Those heat sinks had better be effective. As attractive as it looks, I'm not sure about the wisdom of placing a layer of plastic over the soldered components.
    0
  • deepblue08
    Not sure I dig the 1980's refrigerator look
    1
  • PureBlackFire
    complete lack of USB 3.1 gen 2/type C connectivity, wifi, blue tooth, competent vrm cooling and close ecosystem lighting and fan control are what somebody considers "moderately" reduced feature set for a $300 motherboard? I'd say it's a sub par first offering from a company new to the motherboard market. at $180 this isn't a bad board, but even at $180 you can get all the relevant features here and USB 3.1 gen 2.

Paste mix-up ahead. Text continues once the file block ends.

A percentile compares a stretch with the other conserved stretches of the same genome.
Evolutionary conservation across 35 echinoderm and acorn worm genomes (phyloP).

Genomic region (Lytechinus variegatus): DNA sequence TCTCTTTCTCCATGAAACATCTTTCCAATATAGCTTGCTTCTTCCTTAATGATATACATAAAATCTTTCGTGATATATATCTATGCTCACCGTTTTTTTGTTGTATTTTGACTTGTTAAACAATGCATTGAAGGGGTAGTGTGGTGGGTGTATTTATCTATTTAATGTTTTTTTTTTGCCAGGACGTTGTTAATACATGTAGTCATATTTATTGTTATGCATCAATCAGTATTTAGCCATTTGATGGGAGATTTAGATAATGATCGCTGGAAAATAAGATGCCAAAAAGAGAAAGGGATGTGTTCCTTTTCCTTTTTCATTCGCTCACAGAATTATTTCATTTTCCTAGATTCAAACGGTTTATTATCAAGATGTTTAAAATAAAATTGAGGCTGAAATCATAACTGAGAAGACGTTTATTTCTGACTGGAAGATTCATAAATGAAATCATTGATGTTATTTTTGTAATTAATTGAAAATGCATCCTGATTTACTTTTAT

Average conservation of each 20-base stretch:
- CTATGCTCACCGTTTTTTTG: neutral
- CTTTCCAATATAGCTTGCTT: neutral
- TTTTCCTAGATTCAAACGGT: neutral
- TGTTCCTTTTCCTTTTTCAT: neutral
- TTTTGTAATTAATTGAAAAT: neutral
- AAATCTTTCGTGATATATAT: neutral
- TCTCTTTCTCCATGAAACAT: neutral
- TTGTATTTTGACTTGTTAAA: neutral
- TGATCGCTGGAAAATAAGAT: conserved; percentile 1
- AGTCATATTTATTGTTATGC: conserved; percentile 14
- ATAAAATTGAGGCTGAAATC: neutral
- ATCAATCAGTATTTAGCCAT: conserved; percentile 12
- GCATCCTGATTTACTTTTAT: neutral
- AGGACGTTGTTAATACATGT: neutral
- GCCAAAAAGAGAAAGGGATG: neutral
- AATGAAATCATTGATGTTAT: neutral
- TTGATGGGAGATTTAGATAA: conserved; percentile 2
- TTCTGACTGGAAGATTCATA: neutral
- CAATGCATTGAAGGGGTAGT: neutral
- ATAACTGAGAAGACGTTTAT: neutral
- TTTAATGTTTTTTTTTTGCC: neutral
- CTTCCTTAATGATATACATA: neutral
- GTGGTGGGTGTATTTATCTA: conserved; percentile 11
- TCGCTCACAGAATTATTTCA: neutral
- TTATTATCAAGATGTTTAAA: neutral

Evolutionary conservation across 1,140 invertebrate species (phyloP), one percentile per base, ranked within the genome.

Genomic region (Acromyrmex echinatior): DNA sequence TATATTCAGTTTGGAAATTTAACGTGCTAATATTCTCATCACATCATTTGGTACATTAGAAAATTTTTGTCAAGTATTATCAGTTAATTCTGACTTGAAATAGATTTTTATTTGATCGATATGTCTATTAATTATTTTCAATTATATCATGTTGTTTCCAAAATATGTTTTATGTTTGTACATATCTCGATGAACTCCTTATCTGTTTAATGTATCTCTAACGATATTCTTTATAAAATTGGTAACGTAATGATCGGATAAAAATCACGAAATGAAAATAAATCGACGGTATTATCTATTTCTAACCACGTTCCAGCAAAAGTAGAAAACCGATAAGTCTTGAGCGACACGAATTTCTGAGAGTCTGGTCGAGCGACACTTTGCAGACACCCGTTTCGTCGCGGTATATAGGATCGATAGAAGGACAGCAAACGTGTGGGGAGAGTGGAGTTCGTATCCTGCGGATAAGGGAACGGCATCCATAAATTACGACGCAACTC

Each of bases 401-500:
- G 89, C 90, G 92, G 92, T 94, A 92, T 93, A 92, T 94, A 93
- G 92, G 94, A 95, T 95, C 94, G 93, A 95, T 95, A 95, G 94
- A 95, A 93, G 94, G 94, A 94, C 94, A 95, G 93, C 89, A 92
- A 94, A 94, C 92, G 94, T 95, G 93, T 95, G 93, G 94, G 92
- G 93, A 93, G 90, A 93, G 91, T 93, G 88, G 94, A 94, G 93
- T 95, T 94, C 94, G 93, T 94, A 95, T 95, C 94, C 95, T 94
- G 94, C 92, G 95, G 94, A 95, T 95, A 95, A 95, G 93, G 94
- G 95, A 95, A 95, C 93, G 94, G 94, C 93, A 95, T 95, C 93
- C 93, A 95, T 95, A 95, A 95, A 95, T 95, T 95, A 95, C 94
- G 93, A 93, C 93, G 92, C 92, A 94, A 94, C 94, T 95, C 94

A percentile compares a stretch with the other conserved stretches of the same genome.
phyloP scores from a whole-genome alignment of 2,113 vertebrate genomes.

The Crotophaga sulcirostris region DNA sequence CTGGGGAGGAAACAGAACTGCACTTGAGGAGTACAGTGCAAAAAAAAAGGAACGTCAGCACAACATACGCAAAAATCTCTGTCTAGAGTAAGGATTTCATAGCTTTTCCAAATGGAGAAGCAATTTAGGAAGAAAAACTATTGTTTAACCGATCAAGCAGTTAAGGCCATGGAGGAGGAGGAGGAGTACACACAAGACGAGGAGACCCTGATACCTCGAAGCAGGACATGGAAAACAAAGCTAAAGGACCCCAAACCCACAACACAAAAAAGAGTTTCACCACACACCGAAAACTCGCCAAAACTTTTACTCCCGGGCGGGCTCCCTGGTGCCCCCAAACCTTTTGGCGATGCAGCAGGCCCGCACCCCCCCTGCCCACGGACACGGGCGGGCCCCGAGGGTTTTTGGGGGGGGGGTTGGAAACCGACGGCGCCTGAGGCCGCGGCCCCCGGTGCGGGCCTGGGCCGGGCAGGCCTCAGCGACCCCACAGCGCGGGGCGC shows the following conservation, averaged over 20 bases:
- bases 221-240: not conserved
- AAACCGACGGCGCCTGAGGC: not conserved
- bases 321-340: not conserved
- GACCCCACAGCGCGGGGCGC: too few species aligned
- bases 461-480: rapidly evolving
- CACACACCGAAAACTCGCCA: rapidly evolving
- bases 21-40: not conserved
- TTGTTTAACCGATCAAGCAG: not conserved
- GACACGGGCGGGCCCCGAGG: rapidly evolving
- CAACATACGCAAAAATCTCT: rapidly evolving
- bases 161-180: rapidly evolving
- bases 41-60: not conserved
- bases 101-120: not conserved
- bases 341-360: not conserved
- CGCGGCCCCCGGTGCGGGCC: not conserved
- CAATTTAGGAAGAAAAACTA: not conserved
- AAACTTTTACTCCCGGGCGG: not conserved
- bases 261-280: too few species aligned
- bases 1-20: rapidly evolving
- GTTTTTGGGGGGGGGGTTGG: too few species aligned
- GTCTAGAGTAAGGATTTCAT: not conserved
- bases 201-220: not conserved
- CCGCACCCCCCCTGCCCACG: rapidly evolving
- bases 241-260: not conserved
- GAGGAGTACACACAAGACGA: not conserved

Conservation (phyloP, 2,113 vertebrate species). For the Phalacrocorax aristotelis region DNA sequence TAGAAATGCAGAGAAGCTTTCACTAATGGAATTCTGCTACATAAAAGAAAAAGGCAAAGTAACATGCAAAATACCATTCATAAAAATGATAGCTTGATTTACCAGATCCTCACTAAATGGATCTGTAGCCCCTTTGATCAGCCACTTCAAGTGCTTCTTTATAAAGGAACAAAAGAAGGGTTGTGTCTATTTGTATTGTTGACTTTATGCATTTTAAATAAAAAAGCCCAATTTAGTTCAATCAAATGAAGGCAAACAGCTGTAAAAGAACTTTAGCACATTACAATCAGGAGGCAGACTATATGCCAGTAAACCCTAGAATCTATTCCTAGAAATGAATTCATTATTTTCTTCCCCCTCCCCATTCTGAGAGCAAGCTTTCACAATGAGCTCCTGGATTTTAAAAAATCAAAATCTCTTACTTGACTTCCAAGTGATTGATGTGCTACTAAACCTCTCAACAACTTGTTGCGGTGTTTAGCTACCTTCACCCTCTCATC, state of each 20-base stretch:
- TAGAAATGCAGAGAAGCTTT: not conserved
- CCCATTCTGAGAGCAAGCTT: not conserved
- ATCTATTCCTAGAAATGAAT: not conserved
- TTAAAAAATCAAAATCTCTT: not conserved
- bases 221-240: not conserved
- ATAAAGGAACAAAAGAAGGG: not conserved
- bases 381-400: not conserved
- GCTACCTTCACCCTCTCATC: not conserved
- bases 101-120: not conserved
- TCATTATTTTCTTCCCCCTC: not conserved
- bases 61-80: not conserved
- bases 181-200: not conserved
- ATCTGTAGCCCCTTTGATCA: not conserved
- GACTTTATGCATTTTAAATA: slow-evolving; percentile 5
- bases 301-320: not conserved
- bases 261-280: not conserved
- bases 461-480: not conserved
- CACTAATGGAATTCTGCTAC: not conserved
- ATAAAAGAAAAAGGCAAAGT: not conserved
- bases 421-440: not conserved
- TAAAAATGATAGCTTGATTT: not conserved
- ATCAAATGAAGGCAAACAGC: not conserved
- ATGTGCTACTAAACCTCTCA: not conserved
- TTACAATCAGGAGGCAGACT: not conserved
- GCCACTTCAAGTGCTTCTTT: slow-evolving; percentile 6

2
  • falifluche
    No point for NZXT to build a MB factory so who is it built by according to you TH ?
    0
  • Karadjgne
    So NZXT throws a bone to the Asus Sabertooth. At $200 it'd be an interesting option, but for $300 it's an aesthetics appeal only board.
    3
  • AnimeMania
    Making your own Z370 motherboard can't be that big a deal since CyberPowerPC did it as well.
    https://s.cppc.co/spec/getspec_share.aspx?n=MOTHERBOARD&v=CyberpowerPC%20Z370%20SLI%20Xtreme%20ATX%20w%2F%20RGB%2C%20802.11ac%20WiFi%2C%20USB%203.1%2C%202%20PCIe%20x16%2C%204%20PCIe%20x1%2C%206%20SATA3%2C%202%20M.2%20SATA%2FPCIe%20%5BIntel%20Optane%20Ready%5D&x=MB-470-101&f=www

    Maybe you can find one and review it as well, I certainly wouldn't select one without a review.
    0
  • delaro
    Added Aesthetics at a premium cost with sub par budget board performance, heat and features. Well now why would anyone waste money on it?
    2
  • Crashman
    Anonymous said: